The truth about Turkey's role in Syria

Turkey’s President Tayyip Erdoğan asked NATO to exercise its mutual defence agreement stipulated by Article 5 of its charter when 33 Turkish troops were killed by Russian and Syrian forces in Idlib.

Turkey’s request is cynical and self-serving. Erdoğan betrayed the Alliance, siding with Russia in a war he helped foment. 

After the 2011 popular uprising in Dara’a, which marked the beginning of Syria’s civil war, Erdoğan embraced the Muslim Brotherhood and supported Islamist rebels fighting the regime of Bashar Assad. Erdoğan envisioned himself the Caliph of Mesopotamia, leading a worldwide community of Sunni brothers. 

Turkey was the major conduit for weapons and money, thinking the victory of jihadists was inevitable. However, Assad’s forces were tenacious. 

Former U.S. President Barack Obama promised a regime change and drew a red line on the use of chemical weapons (CW). His warnings were hollow. More than 1,300 people, including hundreds of children, were killed in the Damascus suburbs of Ghouta, Muadhamiya, Ein Tarma, and Zamalka on 21 August 2013. Obama had no appetite for military intervention. He claimed the red line was a warning, rather an actual threat to intervene. 

Erdoğan decided to expand support for the rebels and overthrow Assad he had, a year ago, hugged as ‘dear brother.’. Turkey’s National Intelligence Agency established the jihadi highway from Şanlıurfa in Turkey to Raqqa, the Islamic State (ISIS) capital in Syria. It assisted 40,000 foreign jihadists from more than 100 countries who transited through Turkey to the front lines in Syria. 

The presence of Chechens and other Islamists from the Southern Caucasus was deeply unsettling to Russia. Their advances presented a risk to Russian bases in Latakia and Tartous, threatening Russia’s warm-water port on the Mediterranean. They also threatened Iran’s corridor through Iraq and Syria that was supplying Lebanon’s Hezbollah with sophisticated missiles to attack Israel. 

General Qassem Soleimani, head of the Iranian Revolutionary Guard (IRGC) Quds Force, met Putin in Moscow. With Turkish-backed rebels advancing on Damascus, Soleimani unfurled a map of rebel positions. Despite the consternation of his Russian hosts, he assured them, “All is not lost.”

Russian and Iranian officials agreed on a plan to rescue Assad. The IRGC, Hezbollah, and other Shiite militias would engage Sunni rebels on the battlefield. Russia would provide air support. 

Putin announced Russia’s military intervention at the U.N. General Assembly on September 28, 2015. Turkey and Russia were on opposite sides. Turkey supported regime change and gave weapons to the rebels, while Russia backed the regime.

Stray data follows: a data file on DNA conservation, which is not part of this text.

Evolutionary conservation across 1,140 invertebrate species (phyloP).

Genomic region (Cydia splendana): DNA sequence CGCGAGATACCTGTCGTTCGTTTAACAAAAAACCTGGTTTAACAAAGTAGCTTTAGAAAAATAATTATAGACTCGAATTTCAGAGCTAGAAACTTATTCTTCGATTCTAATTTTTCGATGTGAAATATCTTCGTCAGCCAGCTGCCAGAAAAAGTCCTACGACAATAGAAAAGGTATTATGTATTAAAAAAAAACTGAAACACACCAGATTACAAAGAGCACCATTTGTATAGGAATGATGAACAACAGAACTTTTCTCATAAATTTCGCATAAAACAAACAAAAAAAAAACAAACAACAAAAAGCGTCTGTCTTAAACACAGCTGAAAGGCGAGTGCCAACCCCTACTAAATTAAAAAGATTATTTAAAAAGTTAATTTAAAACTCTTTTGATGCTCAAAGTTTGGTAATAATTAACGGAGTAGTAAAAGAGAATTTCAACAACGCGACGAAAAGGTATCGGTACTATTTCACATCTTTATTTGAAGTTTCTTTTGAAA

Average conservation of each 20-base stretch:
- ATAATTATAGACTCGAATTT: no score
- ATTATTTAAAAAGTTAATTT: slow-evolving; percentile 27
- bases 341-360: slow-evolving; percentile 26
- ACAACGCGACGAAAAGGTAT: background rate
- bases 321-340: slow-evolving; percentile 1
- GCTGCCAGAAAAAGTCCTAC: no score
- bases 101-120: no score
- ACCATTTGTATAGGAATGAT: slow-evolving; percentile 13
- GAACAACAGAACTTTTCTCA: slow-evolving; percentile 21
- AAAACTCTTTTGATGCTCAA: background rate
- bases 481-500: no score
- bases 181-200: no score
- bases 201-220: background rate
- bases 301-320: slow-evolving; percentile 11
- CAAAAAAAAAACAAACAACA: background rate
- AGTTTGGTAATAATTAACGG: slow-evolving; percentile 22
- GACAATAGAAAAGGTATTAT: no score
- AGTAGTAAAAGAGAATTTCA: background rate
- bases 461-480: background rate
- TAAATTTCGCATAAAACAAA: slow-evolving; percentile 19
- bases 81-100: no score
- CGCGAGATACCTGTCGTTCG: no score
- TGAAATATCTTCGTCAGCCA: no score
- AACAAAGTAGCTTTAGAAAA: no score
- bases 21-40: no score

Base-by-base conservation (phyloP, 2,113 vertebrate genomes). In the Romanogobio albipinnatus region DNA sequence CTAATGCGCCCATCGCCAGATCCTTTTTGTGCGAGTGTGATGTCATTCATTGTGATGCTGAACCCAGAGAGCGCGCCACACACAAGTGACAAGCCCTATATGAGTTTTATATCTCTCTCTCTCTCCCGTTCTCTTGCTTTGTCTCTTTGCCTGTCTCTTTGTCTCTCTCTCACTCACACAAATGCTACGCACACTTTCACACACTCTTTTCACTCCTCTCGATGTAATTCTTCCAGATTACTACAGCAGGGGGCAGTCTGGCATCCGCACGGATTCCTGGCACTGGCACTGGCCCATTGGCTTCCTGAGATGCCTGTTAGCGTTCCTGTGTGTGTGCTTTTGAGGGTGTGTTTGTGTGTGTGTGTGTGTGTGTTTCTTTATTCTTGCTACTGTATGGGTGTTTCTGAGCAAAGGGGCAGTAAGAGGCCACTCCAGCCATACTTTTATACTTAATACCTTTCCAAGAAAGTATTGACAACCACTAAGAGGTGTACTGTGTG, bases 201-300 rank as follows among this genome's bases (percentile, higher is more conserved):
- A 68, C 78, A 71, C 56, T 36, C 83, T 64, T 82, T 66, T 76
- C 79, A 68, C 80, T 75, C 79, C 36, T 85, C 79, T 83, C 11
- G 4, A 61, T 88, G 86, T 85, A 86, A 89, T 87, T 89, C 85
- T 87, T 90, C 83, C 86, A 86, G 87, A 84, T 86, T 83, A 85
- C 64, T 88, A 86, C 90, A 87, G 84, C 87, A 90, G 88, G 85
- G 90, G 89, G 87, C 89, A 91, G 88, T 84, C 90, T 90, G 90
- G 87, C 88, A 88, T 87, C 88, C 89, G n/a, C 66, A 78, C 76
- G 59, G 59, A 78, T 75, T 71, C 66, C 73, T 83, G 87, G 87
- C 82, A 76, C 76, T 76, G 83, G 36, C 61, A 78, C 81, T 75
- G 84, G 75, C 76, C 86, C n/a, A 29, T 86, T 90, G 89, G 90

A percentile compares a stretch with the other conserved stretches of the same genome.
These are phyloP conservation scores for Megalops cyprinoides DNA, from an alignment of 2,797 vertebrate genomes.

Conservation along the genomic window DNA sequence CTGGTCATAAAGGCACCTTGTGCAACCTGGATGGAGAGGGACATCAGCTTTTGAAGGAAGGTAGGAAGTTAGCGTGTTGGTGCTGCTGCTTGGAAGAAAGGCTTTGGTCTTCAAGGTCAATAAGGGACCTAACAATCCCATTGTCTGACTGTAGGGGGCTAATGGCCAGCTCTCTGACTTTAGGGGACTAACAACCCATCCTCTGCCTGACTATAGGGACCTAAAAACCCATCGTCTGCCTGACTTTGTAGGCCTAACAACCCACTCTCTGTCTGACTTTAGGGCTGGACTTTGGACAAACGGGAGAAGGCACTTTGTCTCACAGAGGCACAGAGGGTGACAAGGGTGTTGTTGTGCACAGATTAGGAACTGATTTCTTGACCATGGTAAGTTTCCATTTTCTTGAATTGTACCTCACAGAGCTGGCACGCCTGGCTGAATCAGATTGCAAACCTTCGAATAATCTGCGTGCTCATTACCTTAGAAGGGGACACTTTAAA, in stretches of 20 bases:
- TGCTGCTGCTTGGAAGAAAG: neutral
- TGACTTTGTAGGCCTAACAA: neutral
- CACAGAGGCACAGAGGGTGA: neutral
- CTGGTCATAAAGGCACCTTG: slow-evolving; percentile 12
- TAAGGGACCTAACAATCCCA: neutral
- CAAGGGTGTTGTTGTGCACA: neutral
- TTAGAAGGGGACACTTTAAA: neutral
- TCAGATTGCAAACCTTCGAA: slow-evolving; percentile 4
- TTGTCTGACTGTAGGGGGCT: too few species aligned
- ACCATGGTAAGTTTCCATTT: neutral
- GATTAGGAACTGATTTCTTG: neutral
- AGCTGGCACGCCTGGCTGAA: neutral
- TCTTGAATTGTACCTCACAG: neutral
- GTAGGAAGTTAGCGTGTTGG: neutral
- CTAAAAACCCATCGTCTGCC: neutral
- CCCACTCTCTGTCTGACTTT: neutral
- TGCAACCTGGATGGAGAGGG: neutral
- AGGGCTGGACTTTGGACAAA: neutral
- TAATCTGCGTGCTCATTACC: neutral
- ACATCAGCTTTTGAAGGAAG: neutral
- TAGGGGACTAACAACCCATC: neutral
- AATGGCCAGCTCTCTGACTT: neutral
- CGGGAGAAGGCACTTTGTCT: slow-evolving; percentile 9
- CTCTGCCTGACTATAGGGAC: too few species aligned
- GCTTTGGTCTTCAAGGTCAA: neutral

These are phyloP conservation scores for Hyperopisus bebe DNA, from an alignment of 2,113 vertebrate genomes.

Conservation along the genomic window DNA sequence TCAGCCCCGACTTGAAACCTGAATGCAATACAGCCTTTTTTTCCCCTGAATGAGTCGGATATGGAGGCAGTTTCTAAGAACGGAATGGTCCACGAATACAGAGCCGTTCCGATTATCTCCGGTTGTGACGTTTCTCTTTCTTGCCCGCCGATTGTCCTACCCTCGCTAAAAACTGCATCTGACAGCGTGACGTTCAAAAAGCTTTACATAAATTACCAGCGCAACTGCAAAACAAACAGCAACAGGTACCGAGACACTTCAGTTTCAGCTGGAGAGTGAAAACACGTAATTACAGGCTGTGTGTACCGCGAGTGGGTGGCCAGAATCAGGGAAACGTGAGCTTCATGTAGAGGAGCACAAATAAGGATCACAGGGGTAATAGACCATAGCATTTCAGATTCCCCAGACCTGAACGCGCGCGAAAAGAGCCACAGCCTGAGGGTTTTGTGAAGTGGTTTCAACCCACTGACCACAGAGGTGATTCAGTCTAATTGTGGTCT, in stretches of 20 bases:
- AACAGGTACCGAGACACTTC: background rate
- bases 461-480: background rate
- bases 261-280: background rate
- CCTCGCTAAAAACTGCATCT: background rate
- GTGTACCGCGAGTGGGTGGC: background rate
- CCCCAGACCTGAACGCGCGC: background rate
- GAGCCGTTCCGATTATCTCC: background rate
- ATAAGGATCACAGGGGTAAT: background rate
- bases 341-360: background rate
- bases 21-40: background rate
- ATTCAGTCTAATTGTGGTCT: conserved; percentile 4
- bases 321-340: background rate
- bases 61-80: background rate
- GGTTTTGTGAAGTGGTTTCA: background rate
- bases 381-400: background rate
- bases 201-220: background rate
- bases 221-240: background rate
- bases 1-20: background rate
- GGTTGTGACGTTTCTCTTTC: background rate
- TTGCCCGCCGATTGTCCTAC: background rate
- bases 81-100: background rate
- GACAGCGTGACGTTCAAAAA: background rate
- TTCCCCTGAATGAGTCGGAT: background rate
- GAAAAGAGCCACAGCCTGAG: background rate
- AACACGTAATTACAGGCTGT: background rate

Russian-Turkish relations collapsed when a Turkish F-16 shot down a Russian Sukhoi-24 along the Syrian border.

Turkey was also alienated from the United States. The United States and Turkey had a major falling out after Erdoğan alleged Washington’s complicity in the so-called coup of July 2015. Ever pragmatic, Erdoğan reached out to Putin and forged an alliance in Syria.

Turkey joined Russia in parallel diplomacy called the Astana process in January 2017. The Astana process marginalised the U.N. and excluded the United States.

Putin agreed to look the other way, while Turkish-backed jihadis and Turkish armed forces targeted the Syrian Kurds, who Erdoğan called the “real terrorists.”

Turkey invaded Afrin in January 2018. The offensive, cynically called “Operation Olive Branch”, killed hundreds of Kurds and displaced nearly a quarter million. Russia controlled the air space west of the Euphrates and was complicit. 

Turkey invaded Kurdish lands east of the Euphrates in October 2019. Hundreds were killed and many displaced, including Kurds,

Armenians and Syriac Christians. Turkey’s jihadist proxies committed atrocities, mutilating the bodies of female fighters.

Erdoğan sought to dissuade Putin from attacking Idlib, the last rebel stronghold in Syria’s northwest. Despite Erdoğan’s appeal, Syrian ground forces backed by Russian air power intensified attacks, pushing 900,000 people from their homes. Turkey sealed its border leaving displaced Syrians with no place to go. 

Turkey presents itself as the victim of actions by Russia and Syria. In fact, it is the aggressor.

The recent armed conflict between Turkey and Russia is a direct result of Erdoğan’s ill-conceived bravado. It was a strategic miscalculation to think that Russia and Syria would stand down in Idlib. 

Now Erdoğan wants NATO involved. Article 5 of the North Atlantic Charter stipulates that an attack on one member of the Alliance is an attack on all members. 

However, Erdoğan’s appeal has fallen on deaf ears. In addition to his duplicity, Erdoğan's anti-American, anti-European and anti-NATO positions have deeply riled the West. 

For sure, any loss of life is regrettable. It is, however, hard to side with the Turks when Erdoğan’s actions led to Turkey’s woes. 

Turkey intensified the civil war by supplying jihadis. When the war persisted and millions of refugees went to Turkey, Erdoğan extorted money from the European Union to manage the refugee crisis, which he helped create. Turkey scorned the U.N., joining the Astana process, and it repudiated the U.S., spending $3 billion to buy Russian weapons.

The US assiduously avoided a military role in Syria. Years ago, it missed an opportunity to intervene when intervention could have saved Syria. 

Despite the heart-wrenching suffering of people in Idlib, the Trump administration is unlikely to intervene militarily. Turkey will pay a steep price for Erdoğan’s hubris and bad judgment.


© Ahval English

The views expressed in this column are the author’s and do not necessarily reflect those of Ahval.

The opinions expressed in this column are those of the author and do not necessarily reflect those of Ahval.